IMMIGRATION: F-1 & M-1 Student Visas


The Immigration and Nationality Act provides two nonimmigrant visa categories for persons wishing to study in the United States.

The "F" visa is for academic studies, and the "M" visa is for nonacademic or vocational studies.


Changes in U.S. immigration law, effective November 30, 1996, require that no alien may be issued an F-1 visa to attend a U.S. public elementary or middle school (K-8). Any alien who wishes to attend public high school (grades 9-12) in the United States in student visa (F-1) status must submit evidence that the local school district has been reimbursed in advance for the unsubsidized per capita cost of the education. Also, attendance at a U.S. public high school cannot exceed a total of 12 months.

Please note that these changes do not affect other visa categories such as the J-1 Exchange Visitor program or the qualified school-age child of an alien who holds another type of nonimmigrant visa.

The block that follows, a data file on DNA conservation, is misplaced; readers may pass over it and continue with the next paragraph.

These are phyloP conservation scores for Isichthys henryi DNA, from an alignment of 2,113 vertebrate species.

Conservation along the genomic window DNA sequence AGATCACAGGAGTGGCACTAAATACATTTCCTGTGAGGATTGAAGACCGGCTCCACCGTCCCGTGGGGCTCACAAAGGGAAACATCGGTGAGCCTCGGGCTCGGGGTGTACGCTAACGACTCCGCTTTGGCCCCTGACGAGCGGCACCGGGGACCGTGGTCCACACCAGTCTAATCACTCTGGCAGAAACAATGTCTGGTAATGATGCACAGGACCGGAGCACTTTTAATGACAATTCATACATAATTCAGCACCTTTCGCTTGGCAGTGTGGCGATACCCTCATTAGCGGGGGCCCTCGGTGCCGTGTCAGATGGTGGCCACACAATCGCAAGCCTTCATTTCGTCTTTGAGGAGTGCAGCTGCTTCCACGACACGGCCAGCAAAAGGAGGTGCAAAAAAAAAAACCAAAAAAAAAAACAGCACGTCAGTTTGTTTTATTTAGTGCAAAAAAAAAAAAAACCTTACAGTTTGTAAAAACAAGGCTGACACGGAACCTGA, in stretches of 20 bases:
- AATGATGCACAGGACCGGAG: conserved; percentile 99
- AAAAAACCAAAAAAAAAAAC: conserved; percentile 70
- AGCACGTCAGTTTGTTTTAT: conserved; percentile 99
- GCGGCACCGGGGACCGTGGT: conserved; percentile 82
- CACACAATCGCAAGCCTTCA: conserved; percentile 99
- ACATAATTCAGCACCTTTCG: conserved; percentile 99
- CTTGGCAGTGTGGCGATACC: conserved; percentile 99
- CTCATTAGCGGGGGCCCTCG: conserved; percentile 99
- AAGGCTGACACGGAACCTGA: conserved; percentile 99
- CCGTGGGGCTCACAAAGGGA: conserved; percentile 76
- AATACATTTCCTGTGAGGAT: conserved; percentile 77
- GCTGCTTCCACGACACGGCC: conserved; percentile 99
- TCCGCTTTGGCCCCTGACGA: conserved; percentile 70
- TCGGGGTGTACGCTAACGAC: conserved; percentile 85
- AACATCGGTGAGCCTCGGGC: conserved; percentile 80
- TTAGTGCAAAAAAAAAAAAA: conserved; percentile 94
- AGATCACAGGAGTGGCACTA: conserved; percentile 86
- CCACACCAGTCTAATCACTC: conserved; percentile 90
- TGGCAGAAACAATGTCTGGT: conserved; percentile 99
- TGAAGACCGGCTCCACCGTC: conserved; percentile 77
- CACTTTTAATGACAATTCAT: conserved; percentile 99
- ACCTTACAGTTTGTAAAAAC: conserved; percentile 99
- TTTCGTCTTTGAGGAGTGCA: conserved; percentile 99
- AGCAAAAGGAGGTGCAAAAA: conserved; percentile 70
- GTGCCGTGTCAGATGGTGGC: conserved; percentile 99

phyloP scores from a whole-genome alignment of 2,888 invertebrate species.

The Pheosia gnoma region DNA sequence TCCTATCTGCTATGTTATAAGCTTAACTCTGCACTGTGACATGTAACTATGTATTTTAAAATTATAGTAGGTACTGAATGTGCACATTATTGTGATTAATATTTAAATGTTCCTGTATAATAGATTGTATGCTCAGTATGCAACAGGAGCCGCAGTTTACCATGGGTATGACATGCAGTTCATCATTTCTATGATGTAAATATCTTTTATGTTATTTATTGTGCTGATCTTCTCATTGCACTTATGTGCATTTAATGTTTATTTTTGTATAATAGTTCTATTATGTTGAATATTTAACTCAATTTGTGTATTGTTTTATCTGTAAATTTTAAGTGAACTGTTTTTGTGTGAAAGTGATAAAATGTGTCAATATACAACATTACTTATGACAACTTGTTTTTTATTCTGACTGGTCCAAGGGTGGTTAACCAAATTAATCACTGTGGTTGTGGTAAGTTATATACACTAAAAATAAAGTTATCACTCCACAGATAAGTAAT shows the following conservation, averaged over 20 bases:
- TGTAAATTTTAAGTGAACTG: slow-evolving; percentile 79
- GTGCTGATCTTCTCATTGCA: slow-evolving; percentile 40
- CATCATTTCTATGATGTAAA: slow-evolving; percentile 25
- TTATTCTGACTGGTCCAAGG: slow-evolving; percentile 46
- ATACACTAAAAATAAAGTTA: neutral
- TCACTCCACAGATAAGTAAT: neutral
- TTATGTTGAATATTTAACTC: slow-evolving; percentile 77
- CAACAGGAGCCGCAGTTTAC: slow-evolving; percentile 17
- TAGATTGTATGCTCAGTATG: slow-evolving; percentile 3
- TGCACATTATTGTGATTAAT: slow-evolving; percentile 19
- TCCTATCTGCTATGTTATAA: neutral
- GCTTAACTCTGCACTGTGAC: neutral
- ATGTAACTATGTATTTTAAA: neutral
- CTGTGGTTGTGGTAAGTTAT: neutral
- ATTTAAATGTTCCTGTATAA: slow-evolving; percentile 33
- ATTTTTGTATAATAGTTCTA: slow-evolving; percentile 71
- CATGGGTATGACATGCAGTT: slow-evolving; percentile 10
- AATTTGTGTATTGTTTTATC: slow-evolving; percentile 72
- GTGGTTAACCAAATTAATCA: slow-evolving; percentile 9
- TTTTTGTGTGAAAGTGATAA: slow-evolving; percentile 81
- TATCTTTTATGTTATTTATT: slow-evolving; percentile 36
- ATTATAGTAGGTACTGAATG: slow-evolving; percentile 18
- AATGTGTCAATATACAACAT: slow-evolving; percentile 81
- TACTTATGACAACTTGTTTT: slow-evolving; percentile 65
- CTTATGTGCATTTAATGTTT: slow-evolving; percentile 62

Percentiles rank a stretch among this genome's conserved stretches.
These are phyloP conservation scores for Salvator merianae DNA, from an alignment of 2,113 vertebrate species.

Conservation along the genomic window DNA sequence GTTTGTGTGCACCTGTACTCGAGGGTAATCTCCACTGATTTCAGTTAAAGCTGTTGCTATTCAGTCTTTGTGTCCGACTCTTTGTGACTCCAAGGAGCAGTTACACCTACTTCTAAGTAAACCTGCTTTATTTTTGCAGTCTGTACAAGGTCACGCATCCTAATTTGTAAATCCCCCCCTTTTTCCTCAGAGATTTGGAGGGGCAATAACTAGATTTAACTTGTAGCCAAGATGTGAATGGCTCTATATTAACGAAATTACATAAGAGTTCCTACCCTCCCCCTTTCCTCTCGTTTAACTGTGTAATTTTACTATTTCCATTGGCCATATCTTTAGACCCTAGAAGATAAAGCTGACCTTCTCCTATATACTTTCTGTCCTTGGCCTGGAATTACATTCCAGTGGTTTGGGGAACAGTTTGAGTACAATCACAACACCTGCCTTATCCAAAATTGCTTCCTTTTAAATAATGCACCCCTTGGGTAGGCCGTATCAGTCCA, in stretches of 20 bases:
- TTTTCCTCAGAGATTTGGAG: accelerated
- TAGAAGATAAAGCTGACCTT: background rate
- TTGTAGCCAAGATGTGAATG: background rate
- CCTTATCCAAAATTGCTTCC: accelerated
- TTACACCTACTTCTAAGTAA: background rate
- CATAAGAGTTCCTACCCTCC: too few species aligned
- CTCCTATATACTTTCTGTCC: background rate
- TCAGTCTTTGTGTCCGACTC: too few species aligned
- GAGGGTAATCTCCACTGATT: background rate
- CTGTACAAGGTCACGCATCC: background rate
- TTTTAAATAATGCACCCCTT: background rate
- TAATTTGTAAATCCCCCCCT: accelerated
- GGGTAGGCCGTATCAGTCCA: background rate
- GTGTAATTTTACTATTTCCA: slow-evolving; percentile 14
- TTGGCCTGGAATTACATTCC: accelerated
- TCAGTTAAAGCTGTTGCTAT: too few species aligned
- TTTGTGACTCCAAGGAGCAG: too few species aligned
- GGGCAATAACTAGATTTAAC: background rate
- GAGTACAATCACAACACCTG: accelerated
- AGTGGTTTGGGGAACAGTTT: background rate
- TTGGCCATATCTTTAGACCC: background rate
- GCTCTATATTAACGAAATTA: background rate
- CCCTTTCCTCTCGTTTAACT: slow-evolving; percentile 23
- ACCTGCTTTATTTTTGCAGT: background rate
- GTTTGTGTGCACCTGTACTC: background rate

No alien may be issued an F-1 visa in order to attend a publicly-funded adult education program, or public elementary or secondary school.

The student visa applicant must have successfully completed a course of study normally required for enrollment. The student, unless coming to participate exclusively in an English language training program, must either be sufficiently proficient in English to pursue the intended course of study, or the school must have made special arrangements for English language courses or teach the course in the student's native language.


Applicants must also prove that sufficient funds are or will be available from an identified and reliable financial source to defray all living and school expenses during the entire period of anticipated study in the United States. Specifically, applicants must prove they have enough readily available funds to meet all expenses for the first year of study, and that adequate funds will be available for each subsequent year of study.

M-1 student visa applicants must have evidence that sufficient funds are immediately available to pay all tuition and living costs for the entire period of their intended stay. An applicant coming to the United States to study must be accepted for a full course of study by an educational institution approved by the U.S. Citizenship & Immigration Services.